N.J.S.A. 17:33A-4(b) further instructs that “[a] person or practitioner violates this act if he knowingly assists, conspires with, or urges any person or practitioner to violate any of the provisions of this act.” Furthermore, N.J.S.A. 17:33A-4(c) provides that “[a] person or practitioner violates this act if, due to the assistance, conspiracy or urging of any person or practitioner, he knowingly benefits, directly or indirectly, from the proceeds derived from a violation of this act.”

In pertinent part, defendants were found to have knowingly assisted or conspired with Neuner in violating the IFPA under N.J.S.A. 17:33A-4(b) by promoting and helping Neuner with the construction of an impermissible professional practice structure that enabled the chiropractor to benefit from proceeds derived from his submission of medical claims for reimbursement, in violation of the act, N.J.S.A. 17:33A-4(a), (c). Proof of such violation need only be found to exist based on a preponderance of the evidence. See Liberty Mut. Ins. Co. v. Land, 186 N.J. 163, 174-75 (2006) (holding that “the proper standard of proof is a preponderance of the evidence” as opposed to “clear and convincing evidence”).


The parties' disagreement before this Court centers on the standard for a knowing violation under the IFPA and its application in this instance.


Allstate focuses on the error it perceives in the standard applied by the Appellate Division, which hinged on whether there was any dispositive case or interpretive guide to instruct defendants that (1) the practice structure involved here contravened medical practice requirements or restrictions, and (2) the regulatory failing would provide a basis to support a knowing IFPA violation for promoting and assisting in the construction of such an impermissible practice used to submit medical insurance claims.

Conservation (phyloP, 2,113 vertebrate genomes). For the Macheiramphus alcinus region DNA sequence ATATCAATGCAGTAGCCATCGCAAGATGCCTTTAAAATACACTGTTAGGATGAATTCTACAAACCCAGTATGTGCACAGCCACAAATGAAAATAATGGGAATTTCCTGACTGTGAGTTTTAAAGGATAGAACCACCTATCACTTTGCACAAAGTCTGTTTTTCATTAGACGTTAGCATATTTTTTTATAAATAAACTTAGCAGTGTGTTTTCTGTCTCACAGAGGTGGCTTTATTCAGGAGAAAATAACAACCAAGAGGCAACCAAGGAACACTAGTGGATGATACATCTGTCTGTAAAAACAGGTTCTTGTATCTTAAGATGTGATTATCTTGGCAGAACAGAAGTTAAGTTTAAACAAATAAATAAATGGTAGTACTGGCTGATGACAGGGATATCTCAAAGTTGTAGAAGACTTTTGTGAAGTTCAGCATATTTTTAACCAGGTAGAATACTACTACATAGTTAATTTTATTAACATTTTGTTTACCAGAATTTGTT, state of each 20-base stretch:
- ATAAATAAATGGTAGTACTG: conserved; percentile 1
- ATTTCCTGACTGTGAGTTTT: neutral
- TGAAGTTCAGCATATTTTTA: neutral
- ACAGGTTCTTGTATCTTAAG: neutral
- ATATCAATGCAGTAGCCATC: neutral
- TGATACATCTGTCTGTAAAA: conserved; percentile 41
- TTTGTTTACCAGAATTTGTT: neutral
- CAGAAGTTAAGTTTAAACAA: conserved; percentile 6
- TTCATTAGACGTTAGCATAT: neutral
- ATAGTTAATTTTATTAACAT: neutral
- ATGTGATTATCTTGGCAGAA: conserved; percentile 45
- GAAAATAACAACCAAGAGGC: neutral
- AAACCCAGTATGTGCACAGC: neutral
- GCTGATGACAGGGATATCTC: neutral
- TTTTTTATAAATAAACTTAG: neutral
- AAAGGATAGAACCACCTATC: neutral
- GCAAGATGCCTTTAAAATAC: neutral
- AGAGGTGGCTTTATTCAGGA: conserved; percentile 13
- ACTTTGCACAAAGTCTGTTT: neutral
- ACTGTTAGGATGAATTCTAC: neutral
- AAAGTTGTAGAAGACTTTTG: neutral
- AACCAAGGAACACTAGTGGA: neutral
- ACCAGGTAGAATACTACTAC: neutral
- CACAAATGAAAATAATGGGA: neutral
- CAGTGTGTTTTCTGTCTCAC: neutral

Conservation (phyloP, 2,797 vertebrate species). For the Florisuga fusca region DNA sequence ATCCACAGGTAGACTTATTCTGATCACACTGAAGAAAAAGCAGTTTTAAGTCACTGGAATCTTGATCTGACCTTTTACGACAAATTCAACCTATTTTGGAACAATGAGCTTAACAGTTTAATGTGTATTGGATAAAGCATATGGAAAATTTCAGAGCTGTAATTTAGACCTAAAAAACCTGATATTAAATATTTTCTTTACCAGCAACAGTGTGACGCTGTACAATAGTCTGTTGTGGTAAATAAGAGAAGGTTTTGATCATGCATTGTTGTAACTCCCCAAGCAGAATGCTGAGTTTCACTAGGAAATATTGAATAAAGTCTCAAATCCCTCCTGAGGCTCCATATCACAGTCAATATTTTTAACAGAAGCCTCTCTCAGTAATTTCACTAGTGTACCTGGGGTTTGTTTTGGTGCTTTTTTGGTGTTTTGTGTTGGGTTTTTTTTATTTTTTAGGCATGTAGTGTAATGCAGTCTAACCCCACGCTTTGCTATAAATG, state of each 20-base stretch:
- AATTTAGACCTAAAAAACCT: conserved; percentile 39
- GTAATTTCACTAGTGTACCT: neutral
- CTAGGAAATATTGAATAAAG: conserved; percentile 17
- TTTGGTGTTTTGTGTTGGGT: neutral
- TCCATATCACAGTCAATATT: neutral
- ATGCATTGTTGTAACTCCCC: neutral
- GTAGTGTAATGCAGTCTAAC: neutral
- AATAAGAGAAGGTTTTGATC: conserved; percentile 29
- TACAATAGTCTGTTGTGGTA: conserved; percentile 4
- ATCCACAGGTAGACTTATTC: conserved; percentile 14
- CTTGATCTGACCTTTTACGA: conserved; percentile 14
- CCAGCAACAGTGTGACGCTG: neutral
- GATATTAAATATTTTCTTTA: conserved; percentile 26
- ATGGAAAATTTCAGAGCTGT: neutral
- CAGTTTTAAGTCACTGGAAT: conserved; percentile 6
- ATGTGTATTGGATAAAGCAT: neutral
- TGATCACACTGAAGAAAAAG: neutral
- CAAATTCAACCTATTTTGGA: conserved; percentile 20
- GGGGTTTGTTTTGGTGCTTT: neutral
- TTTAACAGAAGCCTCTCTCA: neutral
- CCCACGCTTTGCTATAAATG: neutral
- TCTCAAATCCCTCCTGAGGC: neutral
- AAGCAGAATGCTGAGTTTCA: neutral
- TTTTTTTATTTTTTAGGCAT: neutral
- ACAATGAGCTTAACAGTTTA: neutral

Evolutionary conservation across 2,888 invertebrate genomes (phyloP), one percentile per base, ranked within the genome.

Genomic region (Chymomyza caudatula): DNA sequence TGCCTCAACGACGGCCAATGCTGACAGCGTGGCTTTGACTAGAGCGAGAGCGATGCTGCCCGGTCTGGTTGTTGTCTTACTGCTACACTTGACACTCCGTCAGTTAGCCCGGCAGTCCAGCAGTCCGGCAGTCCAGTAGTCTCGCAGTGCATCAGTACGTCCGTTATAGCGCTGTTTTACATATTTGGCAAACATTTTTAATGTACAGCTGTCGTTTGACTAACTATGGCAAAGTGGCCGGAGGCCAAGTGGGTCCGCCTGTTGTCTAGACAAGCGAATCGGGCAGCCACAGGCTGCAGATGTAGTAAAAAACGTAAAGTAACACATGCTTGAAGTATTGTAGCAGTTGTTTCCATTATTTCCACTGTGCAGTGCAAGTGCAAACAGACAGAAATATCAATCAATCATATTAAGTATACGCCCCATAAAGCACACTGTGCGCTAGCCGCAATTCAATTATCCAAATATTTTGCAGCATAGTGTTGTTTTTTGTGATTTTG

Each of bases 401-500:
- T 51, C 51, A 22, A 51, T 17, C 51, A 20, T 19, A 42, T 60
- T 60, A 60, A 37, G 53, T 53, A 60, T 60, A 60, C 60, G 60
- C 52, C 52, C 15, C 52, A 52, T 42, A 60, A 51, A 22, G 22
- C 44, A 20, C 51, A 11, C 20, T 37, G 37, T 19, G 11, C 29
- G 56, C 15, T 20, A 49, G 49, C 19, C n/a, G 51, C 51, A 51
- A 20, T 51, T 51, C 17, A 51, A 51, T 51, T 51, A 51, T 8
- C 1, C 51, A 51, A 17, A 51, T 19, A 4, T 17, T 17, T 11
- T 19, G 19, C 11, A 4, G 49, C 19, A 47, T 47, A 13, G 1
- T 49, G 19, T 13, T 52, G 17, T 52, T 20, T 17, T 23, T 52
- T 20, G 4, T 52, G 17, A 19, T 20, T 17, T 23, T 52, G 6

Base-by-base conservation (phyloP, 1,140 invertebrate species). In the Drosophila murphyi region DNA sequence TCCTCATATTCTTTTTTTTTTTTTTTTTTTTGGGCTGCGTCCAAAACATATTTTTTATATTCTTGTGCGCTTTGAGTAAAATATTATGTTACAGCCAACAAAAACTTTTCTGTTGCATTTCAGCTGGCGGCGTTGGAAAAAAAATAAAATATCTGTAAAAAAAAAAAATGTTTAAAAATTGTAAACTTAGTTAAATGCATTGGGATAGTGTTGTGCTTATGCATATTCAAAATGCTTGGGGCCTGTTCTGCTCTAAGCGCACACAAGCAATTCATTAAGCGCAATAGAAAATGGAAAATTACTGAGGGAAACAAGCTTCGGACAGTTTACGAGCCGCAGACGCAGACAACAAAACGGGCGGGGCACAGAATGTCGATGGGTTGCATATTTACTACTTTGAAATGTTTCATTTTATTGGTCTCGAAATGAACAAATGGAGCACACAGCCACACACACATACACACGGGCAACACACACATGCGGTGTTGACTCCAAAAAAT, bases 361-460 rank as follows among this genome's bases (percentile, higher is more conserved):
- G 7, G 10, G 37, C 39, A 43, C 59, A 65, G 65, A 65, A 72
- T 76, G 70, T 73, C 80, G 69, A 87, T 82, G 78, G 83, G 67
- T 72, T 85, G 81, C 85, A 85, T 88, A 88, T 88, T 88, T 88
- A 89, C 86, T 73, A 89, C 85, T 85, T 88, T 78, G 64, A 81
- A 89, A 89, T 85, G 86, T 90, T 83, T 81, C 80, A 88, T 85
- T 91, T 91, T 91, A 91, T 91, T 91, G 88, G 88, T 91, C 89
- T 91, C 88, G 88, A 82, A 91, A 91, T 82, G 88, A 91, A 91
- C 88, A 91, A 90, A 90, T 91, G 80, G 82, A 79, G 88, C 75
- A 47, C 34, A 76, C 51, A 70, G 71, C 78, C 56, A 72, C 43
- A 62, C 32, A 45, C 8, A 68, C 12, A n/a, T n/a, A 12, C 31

Allstate maintains that the trial court had sufficient evidence to support the finding of a knowing violation of the IFPA. It urges application of a plain-meaning understanding of the term “knowing” using the concept of awareness of illegality, taking into account the reasonableness of the basis for defendants' claimed lack of knowledge of illegality.

Allstate argues that the trial court had ample evidence from which to infer defendants' knowledge that their practice model, denoted by Allstate as the “Doc-in-the-Box” model, violated the permissible medical practice requirements in New Jersey as those standards were stated in regulation and explained by regulatory agents, in particular through the Earle I letter-opinion. Moreover, Allstate points to the trial court's reliance on defendants' efforts to conceal the real impact of the chiropractor-owner's control over the medical practice in theory and in reality through the interconnected management and other contracts and agreements, supporting a knowing violation of the IFPA.